Harper Lee's To Kill a Mockingbird. 

Reading and lounging and watching.
June 9 2006 4:18 PM

On First Looking Into To Kill a Mockingbird

How sentimental and nostalgic is it?

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Who commonly remembers that Atticus himself is capable of hurling, not only an epithet, but precisely this epithet? In his one moment of half-passion, Atticus turns to his children and tells them, "As you grow older, you'll see white men cheat black men every day of your life, but let me tell you something and don't you forget it—whenever a white man does that to a black man, no matter who he is, how rich he is, or how fine a family he comes from, that white man is trash." To Kill a Mockingbird is a nostalgic evocation of Southern manners that, in the character of Atticus Finch, is teaching us to reject those Southern manners. They contain within them a fidelity to a principle of familial alikeness that Lee, in the end, as measured by the considerable difference between Aunt Alexandra's and Atticus' definition of the word "trash," would like us to find disgusting. To call this crude, quietist, or sentimental is an injustice, it seems to me.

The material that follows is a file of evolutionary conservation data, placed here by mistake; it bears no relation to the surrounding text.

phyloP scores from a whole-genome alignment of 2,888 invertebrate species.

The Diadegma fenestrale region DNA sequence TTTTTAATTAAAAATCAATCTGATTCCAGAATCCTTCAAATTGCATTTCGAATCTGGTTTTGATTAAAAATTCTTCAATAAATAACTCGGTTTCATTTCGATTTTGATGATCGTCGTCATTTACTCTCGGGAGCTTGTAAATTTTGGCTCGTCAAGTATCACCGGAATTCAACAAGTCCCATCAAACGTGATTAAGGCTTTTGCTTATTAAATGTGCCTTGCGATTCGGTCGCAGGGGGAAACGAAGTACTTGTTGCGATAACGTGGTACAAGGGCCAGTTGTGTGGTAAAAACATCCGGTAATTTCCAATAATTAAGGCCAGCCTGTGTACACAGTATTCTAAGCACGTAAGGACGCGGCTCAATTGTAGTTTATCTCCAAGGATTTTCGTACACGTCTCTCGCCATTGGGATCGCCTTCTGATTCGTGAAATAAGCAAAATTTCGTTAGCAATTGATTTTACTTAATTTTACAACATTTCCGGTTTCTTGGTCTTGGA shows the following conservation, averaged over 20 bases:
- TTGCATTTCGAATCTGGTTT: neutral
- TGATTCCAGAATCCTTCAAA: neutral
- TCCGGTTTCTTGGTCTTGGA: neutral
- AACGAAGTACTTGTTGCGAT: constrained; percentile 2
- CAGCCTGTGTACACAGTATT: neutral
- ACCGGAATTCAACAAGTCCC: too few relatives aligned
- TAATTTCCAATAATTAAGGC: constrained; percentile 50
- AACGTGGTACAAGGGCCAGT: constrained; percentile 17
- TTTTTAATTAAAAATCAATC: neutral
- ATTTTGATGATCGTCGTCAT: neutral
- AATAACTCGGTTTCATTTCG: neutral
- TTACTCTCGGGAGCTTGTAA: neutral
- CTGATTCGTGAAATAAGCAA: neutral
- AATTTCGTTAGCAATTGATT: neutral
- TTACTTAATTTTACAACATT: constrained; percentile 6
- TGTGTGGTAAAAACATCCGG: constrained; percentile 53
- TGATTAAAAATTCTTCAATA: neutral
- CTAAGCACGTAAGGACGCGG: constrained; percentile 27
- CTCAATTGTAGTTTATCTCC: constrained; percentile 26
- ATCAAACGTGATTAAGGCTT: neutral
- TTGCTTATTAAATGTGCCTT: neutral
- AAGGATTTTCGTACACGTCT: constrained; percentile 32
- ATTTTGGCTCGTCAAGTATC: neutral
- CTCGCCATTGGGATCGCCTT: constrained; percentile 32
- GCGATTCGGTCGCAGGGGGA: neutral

Stephen Metcalf is Slate's critic at large. He is working on a book about the 1980s.